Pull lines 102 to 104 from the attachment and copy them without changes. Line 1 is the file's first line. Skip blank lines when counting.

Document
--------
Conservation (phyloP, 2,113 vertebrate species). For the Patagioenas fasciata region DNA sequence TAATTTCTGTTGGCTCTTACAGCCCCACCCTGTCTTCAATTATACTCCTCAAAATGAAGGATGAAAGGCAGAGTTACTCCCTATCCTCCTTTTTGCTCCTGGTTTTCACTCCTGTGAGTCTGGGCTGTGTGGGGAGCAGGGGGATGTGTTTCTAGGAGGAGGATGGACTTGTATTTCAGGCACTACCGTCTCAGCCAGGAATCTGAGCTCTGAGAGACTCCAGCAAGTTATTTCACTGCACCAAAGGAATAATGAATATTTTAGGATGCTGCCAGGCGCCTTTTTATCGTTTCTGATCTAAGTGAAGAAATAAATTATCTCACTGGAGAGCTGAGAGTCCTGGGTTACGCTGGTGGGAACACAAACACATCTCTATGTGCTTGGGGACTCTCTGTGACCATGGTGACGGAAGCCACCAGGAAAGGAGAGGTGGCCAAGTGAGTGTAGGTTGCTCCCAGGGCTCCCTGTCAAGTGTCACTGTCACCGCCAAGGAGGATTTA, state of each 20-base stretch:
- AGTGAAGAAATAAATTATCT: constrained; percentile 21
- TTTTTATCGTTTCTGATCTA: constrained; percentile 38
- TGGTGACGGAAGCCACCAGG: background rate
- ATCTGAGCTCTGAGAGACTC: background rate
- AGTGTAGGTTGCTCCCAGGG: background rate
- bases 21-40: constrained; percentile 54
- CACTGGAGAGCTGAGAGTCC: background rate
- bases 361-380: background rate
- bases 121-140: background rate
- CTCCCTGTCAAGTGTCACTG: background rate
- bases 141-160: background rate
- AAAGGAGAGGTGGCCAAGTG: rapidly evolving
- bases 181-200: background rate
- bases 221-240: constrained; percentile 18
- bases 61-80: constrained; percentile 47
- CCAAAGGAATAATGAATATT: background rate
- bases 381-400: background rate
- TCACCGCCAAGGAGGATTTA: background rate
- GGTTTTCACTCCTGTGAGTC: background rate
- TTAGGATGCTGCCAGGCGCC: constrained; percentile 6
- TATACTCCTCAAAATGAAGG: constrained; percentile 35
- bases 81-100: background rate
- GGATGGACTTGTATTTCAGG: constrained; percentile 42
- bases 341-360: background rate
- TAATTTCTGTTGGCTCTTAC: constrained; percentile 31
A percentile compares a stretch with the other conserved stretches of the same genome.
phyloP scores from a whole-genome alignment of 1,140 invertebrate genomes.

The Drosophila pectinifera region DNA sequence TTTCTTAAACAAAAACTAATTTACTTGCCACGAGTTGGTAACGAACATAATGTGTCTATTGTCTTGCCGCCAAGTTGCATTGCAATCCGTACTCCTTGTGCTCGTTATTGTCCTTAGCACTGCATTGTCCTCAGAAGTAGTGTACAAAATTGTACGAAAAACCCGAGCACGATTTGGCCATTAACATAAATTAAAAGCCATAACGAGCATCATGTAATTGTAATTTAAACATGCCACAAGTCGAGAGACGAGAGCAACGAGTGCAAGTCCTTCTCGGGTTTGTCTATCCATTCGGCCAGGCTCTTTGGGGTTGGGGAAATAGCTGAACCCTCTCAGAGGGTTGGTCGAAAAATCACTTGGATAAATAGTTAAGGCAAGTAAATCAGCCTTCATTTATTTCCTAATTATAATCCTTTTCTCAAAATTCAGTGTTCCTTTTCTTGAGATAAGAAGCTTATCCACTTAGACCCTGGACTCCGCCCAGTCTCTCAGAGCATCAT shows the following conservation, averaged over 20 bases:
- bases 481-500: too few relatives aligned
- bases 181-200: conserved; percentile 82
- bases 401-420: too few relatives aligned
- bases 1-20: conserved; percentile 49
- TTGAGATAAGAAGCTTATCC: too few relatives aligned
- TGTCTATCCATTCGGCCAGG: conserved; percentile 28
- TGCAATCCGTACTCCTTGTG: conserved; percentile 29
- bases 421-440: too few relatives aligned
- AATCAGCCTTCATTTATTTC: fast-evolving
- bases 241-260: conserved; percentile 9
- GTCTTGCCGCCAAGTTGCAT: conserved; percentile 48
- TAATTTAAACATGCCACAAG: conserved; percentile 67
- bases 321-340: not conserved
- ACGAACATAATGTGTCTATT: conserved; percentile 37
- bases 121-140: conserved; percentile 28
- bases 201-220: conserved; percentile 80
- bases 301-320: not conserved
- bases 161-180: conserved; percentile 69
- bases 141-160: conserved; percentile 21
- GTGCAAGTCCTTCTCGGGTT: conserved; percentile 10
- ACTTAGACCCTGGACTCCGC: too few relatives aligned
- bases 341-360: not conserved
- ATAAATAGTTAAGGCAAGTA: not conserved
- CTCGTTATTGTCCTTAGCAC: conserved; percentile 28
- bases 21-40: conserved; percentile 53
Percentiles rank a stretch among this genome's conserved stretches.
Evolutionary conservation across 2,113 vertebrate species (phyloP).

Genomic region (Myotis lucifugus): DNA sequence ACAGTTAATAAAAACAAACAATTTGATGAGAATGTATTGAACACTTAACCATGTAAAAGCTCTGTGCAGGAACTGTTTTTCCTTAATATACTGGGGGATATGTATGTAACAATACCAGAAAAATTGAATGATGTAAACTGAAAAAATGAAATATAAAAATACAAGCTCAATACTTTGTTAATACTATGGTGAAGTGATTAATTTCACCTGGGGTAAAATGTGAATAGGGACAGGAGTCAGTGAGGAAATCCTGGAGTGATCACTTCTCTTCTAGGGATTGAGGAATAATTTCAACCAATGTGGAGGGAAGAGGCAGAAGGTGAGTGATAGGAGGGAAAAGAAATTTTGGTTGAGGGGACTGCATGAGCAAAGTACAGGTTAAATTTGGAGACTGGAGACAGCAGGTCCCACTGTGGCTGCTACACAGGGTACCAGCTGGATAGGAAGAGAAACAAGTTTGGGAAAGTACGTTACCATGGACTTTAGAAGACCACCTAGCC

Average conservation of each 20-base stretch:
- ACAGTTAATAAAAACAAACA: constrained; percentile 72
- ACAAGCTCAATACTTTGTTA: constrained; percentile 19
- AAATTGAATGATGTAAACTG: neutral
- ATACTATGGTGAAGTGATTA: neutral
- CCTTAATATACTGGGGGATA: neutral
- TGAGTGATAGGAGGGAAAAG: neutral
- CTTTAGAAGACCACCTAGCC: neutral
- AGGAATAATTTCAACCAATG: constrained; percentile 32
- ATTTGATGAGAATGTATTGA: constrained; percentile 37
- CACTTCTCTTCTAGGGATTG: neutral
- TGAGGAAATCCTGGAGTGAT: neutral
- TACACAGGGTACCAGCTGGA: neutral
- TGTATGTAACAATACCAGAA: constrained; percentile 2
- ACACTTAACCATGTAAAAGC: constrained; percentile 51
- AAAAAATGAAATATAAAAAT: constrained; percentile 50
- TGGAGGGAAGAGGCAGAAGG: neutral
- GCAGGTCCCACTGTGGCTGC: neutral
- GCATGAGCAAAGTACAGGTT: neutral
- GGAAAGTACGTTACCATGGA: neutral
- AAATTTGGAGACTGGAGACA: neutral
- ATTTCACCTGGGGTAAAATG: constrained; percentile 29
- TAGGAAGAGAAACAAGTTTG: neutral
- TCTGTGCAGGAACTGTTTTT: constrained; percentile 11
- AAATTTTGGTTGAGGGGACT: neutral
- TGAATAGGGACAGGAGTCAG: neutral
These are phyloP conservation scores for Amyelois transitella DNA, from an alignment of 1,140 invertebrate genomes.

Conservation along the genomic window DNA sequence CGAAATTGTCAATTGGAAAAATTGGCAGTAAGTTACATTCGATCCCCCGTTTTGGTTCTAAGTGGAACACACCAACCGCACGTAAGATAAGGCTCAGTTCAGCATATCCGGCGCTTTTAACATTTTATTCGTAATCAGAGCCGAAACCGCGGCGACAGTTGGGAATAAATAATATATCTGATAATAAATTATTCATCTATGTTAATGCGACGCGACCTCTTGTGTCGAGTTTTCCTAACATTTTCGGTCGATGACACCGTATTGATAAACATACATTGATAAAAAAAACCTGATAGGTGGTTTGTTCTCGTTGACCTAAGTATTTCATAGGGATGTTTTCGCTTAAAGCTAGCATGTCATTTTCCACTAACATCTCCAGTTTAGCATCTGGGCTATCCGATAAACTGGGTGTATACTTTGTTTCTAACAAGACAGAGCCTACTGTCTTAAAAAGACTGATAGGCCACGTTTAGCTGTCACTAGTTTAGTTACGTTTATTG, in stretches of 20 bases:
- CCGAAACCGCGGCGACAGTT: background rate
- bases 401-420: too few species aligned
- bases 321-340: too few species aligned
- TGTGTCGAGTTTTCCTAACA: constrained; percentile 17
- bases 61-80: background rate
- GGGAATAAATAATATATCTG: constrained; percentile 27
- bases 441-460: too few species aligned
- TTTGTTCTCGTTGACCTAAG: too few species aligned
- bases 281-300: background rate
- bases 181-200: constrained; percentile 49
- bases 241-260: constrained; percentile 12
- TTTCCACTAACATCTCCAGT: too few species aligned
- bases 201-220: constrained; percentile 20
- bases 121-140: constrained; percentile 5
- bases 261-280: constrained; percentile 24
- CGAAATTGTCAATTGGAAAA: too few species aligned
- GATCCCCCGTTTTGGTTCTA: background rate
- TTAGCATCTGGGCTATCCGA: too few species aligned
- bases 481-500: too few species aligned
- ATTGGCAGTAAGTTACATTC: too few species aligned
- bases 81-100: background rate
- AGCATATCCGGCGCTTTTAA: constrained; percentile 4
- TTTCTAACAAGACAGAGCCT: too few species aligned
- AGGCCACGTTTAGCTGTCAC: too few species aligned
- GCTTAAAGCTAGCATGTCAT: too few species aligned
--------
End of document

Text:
- GATCCCCCGTTTTGGTTCTA: background rate
- TTAGCATCTGGGCTATCCGA: too few species aligned
- bases 481-500: too few species aligned